Messrs. FINDLEY and VARNUM supported, and Messrs. JACKSON and HUGER opposed the report. Messrs. R. GRISWOLD, GREGG, DAWSON, EARLY, and J. RANDOLPH, delivered their sentiments with a view principally to obtain explanations of facts or principles involved in the report.

Mr. J. RANDOLPH then moved that the Committee should rise in order to give the petitioner an opportunity of being heard at the bar of the House.

H. of R.

The Committee rose, and the motion was agreed to.

On motion of Mr. HUGER, permission was given to the petitioner and the sitting member to be heard by counsel.

The further consideration of the report was then postponed until to-morrow.

FRIDAY, March 2.

Ordered, That the report, in part, of the committee on the petitions of sundry residents and purchasers of land in the State of Ohio, made the twenty-third of January last; also, a further report, in part, of the same committee, "on the expediency of amending the several acts providing for the sale of the public lands of the United States," made the twenty-seventh of the same month, from the consideration of which the Committee of the whole House were yesterday discharged, be referred to Mr. NICHOLSON, Mr. MORROW, Mr. DWIGHT, Mr. BROWN, and Mr. BRYAN, with leave to report thereon by way of bill or bills.

The House resolved itself into a Committee of the Whole on the bill granting further time for locating military land warrants, and for other purposes; and, after some time spent therein, the bill was reported with an amendment thereto; which was read twice and agreed to by the House.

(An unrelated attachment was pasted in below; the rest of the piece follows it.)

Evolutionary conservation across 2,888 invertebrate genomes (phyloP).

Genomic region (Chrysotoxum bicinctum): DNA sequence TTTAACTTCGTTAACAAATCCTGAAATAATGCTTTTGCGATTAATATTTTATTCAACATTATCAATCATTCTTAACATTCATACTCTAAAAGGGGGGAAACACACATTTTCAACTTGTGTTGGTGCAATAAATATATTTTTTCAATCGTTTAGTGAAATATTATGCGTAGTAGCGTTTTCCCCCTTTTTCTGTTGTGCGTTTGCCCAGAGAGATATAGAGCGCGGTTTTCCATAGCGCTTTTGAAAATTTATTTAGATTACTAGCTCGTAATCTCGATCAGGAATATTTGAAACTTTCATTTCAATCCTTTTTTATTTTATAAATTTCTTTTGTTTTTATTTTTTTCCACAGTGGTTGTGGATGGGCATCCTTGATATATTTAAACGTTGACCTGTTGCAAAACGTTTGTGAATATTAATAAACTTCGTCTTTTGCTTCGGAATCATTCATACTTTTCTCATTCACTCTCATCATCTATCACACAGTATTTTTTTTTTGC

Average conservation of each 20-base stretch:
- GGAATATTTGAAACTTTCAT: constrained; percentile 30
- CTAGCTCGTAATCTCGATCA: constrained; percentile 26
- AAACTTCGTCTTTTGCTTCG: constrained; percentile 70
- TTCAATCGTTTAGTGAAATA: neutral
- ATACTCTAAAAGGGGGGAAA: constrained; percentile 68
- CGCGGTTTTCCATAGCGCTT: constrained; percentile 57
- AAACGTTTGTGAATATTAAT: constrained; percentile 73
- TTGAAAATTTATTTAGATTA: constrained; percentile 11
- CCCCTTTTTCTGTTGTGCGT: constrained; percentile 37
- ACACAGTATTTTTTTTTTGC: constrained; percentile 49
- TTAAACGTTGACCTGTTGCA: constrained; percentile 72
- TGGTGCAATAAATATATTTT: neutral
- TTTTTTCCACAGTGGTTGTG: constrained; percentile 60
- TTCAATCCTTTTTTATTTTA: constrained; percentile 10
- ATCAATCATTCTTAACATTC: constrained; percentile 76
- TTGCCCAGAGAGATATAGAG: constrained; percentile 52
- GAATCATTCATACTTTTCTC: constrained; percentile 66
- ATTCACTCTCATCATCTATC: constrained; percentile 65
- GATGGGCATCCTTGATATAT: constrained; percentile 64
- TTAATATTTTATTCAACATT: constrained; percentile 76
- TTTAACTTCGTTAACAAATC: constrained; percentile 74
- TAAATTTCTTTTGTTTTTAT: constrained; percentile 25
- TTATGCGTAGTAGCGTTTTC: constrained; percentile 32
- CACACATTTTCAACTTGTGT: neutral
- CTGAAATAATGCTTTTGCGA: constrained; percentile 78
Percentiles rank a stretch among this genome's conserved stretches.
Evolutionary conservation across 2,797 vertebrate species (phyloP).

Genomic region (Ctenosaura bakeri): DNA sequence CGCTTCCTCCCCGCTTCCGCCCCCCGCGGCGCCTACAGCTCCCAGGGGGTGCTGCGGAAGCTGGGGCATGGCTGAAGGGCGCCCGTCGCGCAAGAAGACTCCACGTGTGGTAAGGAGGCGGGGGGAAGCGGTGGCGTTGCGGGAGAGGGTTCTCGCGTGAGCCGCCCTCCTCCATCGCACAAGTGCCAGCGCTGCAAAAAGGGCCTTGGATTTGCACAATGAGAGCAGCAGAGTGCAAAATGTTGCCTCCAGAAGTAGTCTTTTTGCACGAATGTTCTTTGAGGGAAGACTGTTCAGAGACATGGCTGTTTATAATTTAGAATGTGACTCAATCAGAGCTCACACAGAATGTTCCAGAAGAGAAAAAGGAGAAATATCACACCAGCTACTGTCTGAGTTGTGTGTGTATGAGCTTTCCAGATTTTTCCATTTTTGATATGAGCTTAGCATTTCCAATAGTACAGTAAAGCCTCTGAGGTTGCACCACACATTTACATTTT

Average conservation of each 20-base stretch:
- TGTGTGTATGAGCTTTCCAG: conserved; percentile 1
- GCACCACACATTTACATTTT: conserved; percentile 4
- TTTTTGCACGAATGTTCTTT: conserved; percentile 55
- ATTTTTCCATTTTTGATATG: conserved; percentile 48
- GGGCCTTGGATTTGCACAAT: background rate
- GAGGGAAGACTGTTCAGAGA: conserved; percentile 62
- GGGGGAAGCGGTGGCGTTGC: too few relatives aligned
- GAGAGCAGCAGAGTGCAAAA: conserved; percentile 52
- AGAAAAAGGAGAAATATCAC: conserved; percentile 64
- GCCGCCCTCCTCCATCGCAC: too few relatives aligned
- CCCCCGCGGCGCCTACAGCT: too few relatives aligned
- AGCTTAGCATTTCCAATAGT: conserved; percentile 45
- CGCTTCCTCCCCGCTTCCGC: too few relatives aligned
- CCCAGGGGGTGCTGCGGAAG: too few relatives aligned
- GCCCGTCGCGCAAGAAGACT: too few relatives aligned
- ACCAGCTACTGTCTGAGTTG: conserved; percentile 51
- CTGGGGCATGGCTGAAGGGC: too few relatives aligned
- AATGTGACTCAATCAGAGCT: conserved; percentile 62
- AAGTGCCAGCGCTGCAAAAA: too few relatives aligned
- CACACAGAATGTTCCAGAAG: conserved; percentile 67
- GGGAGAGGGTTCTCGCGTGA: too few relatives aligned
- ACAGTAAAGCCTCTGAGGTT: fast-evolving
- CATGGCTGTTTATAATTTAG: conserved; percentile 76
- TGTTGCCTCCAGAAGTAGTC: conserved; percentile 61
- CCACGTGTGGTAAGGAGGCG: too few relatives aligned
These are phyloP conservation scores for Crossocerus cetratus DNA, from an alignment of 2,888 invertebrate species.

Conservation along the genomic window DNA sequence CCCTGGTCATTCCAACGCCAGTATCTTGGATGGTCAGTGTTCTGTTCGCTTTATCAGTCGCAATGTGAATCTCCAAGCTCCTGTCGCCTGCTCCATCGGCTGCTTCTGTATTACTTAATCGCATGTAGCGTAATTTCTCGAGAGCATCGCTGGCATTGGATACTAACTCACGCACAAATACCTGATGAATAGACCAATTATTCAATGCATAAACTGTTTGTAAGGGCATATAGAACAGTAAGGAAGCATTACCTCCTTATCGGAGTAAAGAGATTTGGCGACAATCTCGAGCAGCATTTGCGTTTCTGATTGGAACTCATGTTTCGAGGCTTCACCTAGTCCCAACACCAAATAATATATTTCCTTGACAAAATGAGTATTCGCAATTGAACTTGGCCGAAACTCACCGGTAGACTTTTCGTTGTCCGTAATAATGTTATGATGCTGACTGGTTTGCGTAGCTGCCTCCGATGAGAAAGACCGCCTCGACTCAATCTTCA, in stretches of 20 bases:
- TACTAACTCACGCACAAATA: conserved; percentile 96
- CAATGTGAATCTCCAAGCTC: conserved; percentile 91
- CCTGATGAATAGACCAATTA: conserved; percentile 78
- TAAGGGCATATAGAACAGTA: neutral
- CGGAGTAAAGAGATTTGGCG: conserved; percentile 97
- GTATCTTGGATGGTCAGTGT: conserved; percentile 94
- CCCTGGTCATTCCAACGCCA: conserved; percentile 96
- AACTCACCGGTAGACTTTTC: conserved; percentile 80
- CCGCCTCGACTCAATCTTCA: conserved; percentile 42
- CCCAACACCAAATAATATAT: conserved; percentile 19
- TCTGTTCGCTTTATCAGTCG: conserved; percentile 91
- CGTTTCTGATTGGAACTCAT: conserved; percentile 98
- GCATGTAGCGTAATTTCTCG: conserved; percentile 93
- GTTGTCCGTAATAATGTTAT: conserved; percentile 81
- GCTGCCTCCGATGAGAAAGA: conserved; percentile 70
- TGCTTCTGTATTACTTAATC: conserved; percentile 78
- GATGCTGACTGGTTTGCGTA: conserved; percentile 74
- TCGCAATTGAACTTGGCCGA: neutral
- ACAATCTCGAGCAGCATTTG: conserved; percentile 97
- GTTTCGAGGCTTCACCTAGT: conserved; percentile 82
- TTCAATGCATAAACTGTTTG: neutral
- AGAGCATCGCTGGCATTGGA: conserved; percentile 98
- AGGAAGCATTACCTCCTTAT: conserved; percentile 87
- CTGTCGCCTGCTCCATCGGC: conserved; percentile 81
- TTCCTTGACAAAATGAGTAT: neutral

Ordered, That the bill, with the amendment, be engrossed and read the third time to-morrow.

Mr. NICHOLSON, from the committee appointed, presented a bill relating to ferries in the District of Columbia; which was read twice and committed to a Committee of the whole House tomorrow.

On motion, it was

Resolved, That a committee be appointed to inquire into the expediency of fixing the standard of weights and measures.

Ordered, That Mr. RODNEY, Mr. J. CLAY, Mr. TENNEY, Mr. S. L. MITCHILL, and Mr. T. M. RANDOLPH, be appointed a committee pursuant to the said resolution.

The House resolved itself into a Committee of the Whole on the bill sent from the Senate, entitled "An act to erect a light-house on the south end of St. Simon's island, in the State of Georgia, and for the placing a buoy or buoys on or near St. Simon's bar," together with a report of the Committee of Commerce and Manufactures thereon, made the twenty-seventh ultimo; and, after some time spent therein, the Committee rose and reported several amendments to the bill; which were twice read and agreed to by the House.

Ordered, That the said bill, with the amendments, be read the third time to-morrow.

On motion, it was

Resolved, That the Committee of the whole House be discharged from further consideration of the report of the Committee of Commerce and Manufactures on laying a tonnage duty on foreign ships and vessels, to be denominated light-money; and the report of the same committee on various memorials and petitions for the encouragement

« PreviousContinue »